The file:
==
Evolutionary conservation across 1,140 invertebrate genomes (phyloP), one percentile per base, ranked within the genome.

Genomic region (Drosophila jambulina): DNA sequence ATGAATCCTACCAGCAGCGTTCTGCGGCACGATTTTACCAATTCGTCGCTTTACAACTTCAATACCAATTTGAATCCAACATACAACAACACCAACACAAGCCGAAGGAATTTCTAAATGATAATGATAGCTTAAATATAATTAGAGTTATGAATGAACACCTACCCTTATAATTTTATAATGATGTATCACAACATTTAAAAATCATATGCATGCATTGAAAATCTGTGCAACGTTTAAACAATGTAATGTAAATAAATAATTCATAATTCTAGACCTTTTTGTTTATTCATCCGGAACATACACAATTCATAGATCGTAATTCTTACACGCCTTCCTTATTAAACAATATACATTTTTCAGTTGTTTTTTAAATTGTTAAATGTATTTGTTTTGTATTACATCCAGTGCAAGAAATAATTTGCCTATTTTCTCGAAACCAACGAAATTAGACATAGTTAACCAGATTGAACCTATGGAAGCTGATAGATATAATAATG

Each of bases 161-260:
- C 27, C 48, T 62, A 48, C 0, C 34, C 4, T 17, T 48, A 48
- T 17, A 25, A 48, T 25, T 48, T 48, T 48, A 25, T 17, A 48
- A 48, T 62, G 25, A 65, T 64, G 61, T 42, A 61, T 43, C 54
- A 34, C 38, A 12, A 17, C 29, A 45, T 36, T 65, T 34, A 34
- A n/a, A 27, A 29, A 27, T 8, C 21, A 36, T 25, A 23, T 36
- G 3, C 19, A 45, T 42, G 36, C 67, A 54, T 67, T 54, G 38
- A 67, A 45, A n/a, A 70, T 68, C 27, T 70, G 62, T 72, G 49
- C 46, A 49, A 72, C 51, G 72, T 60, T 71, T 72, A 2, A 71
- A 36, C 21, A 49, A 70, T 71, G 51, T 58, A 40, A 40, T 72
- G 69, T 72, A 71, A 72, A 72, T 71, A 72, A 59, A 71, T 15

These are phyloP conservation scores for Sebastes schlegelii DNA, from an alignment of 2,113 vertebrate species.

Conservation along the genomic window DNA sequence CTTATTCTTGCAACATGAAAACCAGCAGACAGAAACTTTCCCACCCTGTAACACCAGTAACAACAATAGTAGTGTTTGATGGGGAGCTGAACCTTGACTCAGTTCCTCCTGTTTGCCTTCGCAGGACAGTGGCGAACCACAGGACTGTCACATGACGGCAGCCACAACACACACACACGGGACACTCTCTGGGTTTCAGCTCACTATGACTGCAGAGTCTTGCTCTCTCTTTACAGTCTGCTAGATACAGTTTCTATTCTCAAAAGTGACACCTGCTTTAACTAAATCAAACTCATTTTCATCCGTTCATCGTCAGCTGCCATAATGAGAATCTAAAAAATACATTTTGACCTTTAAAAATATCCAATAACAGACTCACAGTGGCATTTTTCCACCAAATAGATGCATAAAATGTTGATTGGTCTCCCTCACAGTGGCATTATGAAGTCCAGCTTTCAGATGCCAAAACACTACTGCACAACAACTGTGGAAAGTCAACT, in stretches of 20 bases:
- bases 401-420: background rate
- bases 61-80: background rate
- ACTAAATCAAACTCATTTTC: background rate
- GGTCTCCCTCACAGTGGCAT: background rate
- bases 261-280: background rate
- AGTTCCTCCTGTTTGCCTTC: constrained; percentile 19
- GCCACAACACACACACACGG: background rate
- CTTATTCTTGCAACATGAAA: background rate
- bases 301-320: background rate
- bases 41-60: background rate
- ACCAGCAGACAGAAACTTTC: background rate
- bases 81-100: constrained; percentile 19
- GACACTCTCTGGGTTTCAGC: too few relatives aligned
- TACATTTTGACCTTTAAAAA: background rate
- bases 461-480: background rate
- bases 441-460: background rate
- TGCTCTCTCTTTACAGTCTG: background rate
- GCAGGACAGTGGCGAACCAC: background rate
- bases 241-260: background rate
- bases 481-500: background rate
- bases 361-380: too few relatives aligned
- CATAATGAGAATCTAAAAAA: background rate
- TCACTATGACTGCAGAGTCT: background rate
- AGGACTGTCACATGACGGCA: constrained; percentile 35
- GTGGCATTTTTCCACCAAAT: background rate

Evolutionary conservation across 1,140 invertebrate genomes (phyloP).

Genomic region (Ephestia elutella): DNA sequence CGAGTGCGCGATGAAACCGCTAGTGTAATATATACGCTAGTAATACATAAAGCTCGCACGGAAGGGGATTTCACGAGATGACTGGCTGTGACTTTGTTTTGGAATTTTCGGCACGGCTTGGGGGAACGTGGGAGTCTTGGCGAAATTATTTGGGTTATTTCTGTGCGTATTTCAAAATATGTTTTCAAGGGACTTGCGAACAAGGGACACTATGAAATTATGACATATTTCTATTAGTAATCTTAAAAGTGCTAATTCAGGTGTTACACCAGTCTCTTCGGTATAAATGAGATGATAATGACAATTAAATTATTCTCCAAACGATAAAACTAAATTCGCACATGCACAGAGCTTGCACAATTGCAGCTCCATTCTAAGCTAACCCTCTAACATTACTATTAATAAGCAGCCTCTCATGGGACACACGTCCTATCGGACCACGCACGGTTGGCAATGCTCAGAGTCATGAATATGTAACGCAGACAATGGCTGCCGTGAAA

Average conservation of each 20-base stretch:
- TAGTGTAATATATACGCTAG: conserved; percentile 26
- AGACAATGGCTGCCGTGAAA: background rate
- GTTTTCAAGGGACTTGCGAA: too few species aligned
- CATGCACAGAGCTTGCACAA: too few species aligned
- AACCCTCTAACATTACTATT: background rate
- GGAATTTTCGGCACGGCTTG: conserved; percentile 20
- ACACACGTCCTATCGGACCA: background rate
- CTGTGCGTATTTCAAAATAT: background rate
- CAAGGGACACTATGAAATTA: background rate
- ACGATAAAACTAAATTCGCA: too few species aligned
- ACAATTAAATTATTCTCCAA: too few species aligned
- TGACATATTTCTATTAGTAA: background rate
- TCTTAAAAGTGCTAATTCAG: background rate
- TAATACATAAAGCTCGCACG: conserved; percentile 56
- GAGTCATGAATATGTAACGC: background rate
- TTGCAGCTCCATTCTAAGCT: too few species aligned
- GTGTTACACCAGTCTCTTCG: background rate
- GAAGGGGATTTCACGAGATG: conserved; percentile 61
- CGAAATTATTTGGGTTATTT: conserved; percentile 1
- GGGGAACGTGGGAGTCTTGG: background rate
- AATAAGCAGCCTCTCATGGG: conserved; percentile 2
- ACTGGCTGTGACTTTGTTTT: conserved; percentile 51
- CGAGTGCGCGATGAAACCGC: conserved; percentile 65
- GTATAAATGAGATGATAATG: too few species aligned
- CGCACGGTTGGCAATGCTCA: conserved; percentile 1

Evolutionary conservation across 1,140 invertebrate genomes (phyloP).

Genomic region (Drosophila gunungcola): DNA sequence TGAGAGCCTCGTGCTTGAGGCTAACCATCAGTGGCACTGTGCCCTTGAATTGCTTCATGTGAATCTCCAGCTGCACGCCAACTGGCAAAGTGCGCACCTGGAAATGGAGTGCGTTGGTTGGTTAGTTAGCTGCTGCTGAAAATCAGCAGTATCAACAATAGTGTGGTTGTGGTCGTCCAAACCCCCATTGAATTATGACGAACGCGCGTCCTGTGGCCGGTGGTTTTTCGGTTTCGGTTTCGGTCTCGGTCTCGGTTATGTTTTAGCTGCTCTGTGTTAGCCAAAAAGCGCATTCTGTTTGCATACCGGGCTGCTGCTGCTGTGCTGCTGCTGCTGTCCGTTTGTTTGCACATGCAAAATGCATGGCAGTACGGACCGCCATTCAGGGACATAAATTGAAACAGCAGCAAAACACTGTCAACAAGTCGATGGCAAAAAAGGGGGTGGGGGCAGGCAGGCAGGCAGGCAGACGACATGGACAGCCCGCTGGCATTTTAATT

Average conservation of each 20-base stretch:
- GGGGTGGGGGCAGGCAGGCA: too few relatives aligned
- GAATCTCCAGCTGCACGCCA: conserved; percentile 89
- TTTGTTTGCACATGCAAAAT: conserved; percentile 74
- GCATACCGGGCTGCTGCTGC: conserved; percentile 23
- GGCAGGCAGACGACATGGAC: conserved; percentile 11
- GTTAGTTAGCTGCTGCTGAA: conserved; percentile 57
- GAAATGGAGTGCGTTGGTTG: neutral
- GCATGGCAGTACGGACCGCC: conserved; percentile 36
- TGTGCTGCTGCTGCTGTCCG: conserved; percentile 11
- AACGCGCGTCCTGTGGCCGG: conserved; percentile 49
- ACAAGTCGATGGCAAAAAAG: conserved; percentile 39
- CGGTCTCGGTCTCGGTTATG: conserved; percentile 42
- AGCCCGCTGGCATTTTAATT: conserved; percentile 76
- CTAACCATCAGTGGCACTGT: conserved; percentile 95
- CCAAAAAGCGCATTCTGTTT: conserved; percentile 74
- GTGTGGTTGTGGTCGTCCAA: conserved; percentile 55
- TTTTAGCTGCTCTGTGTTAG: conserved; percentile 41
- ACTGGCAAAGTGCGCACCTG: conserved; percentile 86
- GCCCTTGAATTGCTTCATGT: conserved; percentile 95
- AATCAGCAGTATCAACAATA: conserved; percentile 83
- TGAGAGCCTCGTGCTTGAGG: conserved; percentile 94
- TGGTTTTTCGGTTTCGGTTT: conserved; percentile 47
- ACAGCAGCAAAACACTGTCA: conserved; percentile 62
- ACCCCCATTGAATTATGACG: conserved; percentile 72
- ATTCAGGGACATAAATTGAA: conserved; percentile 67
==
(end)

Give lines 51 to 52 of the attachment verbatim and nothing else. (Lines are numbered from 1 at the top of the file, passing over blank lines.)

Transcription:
- CTGTGCGTATTTCAAAATAT: background rate
- CAAGGGACACTATGAAATTA: background rate